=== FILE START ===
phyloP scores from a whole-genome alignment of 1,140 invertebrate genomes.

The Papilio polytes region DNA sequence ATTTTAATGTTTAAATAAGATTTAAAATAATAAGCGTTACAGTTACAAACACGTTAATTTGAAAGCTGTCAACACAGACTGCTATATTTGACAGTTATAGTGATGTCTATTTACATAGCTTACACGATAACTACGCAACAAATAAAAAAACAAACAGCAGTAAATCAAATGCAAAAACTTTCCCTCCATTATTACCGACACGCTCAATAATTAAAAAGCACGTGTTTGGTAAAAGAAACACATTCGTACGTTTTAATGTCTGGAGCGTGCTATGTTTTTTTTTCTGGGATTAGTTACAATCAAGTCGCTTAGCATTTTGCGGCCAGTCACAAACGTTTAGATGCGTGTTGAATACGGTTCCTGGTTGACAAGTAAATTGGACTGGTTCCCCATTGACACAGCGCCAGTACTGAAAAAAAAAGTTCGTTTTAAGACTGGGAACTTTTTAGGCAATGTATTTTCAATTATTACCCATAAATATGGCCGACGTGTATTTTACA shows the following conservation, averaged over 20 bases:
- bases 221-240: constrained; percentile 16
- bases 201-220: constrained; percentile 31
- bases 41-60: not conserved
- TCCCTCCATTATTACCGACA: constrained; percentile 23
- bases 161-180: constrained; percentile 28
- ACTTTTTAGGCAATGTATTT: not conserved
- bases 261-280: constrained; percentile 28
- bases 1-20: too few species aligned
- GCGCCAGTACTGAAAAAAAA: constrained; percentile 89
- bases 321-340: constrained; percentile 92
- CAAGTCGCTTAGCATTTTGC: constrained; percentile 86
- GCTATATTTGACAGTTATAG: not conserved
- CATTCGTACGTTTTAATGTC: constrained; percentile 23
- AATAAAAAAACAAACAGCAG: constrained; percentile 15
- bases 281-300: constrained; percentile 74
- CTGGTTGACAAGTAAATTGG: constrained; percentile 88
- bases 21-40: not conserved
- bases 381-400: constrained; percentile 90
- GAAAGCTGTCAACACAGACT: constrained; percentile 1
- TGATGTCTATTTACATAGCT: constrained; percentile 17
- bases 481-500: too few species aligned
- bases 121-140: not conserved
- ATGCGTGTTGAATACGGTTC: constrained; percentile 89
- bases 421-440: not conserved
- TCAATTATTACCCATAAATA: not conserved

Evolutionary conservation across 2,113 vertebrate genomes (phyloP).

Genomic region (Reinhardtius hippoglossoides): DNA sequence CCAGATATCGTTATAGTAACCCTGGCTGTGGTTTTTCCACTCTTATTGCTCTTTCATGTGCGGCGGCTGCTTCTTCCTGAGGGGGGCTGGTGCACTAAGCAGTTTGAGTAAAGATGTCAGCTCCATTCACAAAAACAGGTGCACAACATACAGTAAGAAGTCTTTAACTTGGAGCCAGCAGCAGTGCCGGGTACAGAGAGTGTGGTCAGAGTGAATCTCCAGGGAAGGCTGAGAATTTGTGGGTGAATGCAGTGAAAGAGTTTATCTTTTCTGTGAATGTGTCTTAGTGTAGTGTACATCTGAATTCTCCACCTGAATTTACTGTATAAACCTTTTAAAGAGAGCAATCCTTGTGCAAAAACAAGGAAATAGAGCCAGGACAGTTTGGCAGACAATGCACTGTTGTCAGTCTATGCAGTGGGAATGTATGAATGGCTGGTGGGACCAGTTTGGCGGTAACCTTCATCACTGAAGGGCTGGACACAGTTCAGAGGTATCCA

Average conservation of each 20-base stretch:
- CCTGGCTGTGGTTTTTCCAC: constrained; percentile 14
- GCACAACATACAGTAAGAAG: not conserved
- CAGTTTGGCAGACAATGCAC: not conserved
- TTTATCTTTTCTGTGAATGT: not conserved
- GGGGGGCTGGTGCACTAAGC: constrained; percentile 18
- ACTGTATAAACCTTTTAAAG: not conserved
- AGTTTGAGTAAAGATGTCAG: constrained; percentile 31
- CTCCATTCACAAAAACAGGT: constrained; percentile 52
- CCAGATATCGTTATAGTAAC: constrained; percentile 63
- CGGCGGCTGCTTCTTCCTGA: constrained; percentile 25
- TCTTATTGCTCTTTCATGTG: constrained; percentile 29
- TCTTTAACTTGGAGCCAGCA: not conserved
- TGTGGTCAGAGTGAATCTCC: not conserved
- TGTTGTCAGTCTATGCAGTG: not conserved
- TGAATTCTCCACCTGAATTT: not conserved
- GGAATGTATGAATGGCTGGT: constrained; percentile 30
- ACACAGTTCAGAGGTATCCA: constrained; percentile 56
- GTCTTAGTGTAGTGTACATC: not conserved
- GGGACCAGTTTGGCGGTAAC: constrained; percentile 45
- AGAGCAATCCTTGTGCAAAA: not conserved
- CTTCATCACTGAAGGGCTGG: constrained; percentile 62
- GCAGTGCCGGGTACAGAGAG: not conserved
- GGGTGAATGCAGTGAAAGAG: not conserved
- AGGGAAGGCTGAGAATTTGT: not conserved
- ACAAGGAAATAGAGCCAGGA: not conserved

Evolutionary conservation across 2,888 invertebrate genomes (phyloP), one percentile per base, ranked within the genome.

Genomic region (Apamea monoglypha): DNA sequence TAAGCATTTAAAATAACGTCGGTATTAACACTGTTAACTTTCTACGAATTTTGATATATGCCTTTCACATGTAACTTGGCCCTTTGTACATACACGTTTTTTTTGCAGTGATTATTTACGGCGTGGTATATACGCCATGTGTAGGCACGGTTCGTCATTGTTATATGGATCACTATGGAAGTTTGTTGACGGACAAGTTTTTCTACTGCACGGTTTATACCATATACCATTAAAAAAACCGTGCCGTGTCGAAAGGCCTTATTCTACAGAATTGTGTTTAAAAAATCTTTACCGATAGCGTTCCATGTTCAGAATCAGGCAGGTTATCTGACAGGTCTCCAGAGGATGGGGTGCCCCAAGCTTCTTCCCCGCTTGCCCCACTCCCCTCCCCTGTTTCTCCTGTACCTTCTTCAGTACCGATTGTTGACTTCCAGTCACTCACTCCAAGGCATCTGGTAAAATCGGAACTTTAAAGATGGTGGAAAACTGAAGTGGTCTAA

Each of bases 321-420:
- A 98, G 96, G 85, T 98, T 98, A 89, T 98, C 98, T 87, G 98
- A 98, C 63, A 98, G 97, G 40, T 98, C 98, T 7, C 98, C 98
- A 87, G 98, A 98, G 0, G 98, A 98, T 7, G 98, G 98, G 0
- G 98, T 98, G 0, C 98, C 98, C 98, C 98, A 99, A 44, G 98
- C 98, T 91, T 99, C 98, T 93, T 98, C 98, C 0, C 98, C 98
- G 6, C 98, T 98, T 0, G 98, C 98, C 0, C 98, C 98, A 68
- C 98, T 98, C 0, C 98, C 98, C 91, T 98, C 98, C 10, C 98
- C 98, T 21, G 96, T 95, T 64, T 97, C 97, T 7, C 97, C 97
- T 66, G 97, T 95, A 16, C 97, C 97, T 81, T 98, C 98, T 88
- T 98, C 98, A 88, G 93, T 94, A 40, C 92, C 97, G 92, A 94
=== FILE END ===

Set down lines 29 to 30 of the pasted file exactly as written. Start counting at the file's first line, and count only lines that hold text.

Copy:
Genomic region (Reinhardtius hippoglossoides): DNA sequence CCAGATATCGTTATAGTAACCCTGGCTGTGGTTTTTCCACTCTTATTGCTCTTTCATGTGCGGCGGCTGCTTCTTCCTGAGGGGGGCTGGTGCACTAAGCAGTTTGAGTAAAGATGTCAGCTCCATTCACAAAAACAGGTGCACAACATACAGTAAGAAGTCTTTAACTTGGAGCCAGCAGCAGTGCCGGGTACAGAGAGTGTGGTCAGAGTGAATCTCCAGGGAAGGCTGAGAATTTGTGGGTGAATGCAGTGAAAGAGTTTATCTTTTCTGTGAATGTGTCTTAGTGTAGTGTACATCTGAATTCTCCACCTGAATTTACTGTATAAACCTTTTAAAGAGAGCAATCCTTGTGCAAAAACAAGGAAATAGAGCCAGGACAGTTTGGCAGACAATGCACTGTTGTCAGTCTATGCAGTGGGAATGTATGAATGGCTGGTGGGACCAGTTTGGCGGTAACCTTCATCACTGAAGGGCTGGACACAGTTCAGAGGTATCCA

Average conservation of each 20-base stretch: